A Space Hotel in Images: Orion Span's Luxury Aurora Station

An Orbital Destination

Orion Span

A new space startup, called Orion Span, has plans for a luxury space hotel called Aurora Station with hopes to host guests beginning in 2022.

Affordable Space-cation

Orion Span

Aurora Station is being built in Houston. A 12-day stay at Aurora Station will start at $9.5 million — considerably less than the $20-$40 million space tourists paid for trips to the International Space Station from 2001 to 2009.

Room for Friends

Orion Span

Accommodations for four paying guests along with two crewmembers complete the initial plans for Aurora Station.

Compared to the ISS

Orion Span

While the ISS is 357 feet long, Aurora Station will begin at just 43.5 feet long and 14.1 feet wide — roughly the size of a large private jet's cabin.

Getting Ready

Orion Span

Visitors to Aurora Station will participate in a 3-month training regimen to prepare themselves for the journey and stay in orbit. From online courses to in-person training in Houston, travelers will be prepared through Orion Span Astronaut Certification.

In Space

Orion Span

Orion Span expects Aurora Station to orbit Earth at an altitude of about 200 miles, a bit lower than the International Space Station at 250 miles.

Exhilarating Experiences

Orion Span

Aboard Aurora Station, travelers will fly freely through the space station in zero gravity. Guests will have the opportunity to participate in research experiments and even livestream via high-speed wireless internet.

Stunning Views

Orion Span

In addition, visitors to Aurora Station will also be able to see both northern and southern auroral displays through the module's various windows. Seeing home from orbit and viewing an average of 16 sunrises and sunsets during the trip add to the draw of visiting orbit.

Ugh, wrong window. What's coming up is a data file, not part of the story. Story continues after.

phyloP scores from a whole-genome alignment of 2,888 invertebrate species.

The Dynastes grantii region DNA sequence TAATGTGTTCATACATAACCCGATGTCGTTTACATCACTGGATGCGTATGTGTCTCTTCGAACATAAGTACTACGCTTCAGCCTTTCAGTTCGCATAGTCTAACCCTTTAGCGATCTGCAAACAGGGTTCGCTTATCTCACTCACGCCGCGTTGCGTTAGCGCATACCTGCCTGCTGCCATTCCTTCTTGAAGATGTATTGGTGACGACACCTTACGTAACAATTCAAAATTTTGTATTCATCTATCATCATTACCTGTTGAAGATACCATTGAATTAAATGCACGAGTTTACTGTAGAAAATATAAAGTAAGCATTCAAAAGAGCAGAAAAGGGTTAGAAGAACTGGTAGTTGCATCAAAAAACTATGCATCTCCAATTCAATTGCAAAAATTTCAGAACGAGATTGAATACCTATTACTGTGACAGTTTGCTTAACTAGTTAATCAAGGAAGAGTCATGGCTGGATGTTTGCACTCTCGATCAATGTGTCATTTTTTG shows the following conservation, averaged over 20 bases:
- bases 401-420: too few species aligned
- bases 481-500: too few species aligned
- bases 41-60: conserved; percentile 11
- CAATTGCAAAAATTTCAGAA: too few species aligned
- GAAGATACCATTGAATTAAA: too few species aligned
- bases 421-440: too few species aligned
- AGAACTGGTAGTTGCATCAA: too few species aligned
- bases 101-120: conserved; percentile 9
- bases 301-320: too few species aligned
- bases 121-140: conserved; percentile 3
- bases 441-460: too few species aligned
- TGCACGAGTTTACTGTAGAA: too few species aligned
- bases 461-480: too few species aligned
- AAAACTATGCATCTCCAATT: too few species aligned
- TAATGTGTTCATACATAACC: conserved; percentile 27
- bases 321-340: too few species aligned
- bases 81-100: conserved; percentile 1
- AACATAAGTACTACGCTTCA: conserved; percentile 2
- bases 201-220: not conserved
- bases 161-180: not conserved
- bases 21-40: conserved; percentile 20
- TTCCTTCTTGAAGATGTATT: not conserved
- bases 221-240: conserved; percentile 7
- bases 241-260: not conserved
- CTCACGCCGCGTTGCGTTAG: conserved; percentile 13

Planned expansions

Orion Span

As demand grows, Orion Span intends to add to the original Aurora Station core.

Versatility Built In

Orion Span

With Aurora Station, the first fully modular space station takes shape. While the station will be ready for guests shortly after launch, Orion Span has plans for expansion by building onto the core module.

Multi-Use Facility

Orion Span

Orion Span hopes the module will be used for more than simply space tourism — zero gravity research and space manufacturing to name two.

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Christine Lunsford
Producer and Contributing Writer

Christine Lunsford joined the Space.com team in 2010 as a freelance producer and later became a contributing writer, covering astrophotography images, astronomy photos and amazing space galleries and more. During her more than 10 years with Space.com, oversaw the site's monthly skywatching updates and produced overnight features and stories on the latest space discoveries. She enjoys learning about subjects of all kinds.